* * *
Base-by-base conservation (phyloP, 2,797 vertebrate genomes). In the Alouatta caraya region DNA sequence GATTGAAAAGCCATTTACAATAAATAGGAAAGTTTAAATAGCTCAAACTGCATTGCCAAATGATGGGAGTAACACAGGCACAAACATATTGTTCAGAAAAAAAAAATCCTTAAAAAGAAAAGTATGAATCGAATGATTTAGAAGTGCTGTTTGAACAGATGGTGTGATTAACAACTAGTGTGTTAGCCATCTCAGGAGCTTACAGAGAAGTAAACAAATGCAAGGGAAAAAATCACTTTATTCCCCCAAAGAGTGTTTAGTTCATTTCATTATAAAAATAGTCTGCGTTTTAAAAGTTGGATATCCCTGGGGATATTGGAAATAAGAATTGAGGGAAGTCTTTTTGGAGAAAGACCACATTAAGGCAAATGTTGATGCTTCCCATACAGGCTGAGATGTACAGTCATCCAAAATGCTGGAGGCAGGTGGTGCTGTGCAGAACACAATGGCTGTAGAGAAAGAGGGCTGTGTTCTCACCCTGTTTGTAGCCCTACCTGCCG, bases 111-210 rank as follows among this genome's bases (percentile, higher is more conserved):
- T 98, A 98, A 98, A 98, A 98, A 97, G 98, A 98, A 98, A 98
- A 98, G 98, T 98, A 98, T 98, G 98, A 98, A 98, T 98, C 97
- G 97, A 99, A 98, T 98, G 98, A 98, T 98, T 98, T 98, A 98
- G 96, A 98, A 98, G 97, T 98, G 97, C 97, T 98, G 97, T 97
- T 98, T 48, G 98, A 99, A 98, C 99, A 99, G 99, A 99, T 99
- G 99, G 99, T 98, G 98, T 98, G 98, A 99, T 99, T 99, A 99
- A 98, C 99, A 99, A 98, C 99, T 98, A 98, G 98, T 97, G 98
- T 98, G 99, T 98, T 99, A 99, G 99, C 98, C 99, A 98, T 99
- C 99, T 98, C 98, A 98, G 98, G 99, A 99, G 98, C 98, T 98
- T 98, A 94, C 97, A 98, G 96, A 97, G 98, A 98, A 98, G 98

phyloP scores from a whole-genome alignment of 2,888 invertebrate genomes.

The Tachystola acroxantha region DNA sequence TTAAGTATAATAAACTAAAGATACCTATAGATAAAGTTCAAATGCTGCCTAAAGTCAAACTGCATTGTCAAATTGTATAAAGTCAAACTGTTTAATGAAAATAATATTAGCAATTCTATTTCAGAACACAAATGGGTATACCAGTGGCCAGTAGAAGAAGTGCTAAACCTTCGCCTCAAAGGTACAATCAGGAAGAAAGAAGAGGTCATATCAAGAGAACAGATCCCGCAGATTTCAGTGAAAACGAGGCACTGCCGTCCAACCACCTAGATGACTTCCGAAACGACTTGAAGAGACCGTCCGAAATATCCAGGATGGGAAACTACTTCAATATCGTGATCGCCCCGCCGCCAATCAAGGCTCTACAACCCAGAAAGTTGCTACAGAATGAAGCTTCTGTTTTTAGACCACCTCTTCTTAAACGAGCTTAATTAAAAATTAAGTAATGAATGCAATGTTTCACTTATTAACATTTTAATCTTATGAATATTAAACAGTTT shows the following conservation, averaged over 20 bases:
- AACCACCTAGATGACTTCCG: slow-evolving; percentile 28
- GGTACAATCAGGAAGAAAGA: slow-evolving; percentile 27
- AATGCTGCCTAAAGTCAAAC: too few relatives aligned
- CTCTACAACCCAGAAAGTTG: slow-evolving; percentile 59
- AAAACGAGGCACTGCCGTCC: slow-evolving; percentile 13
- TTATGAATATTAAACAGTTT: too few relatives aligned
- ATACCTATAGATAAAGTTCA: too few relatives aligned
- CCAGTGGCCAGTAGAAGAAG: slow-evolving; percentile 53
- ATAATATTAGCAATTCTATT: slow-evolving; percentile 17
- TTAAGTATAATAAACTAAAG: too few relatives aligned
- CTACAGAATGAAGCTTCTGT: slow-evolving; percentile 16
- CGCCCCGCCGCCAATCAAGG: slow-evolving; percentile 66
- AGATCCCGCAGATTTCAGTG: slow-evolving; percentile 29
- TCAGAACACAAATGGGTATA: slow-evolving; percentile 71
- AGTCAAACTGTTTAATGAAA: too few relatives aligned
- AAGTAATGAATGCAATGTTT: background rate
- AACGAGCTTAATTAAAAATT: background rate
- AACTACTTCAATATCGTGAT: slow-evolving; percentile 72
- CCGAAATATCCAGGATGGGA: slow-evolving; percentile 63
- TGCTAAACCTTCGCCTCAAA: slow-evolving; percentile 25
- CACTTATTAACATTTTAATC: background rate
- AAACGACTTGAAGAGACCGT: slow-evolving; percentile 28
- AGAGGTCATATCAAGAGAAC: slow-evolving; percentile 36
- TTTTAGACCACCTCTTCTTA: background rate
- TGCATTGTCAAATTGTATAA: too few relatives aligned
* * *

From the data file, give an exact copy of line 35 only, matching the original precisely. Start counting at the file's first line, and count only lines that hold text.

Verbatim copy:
- AAACGACTTGAAGAGACCGT: slow-evolving; percentile 28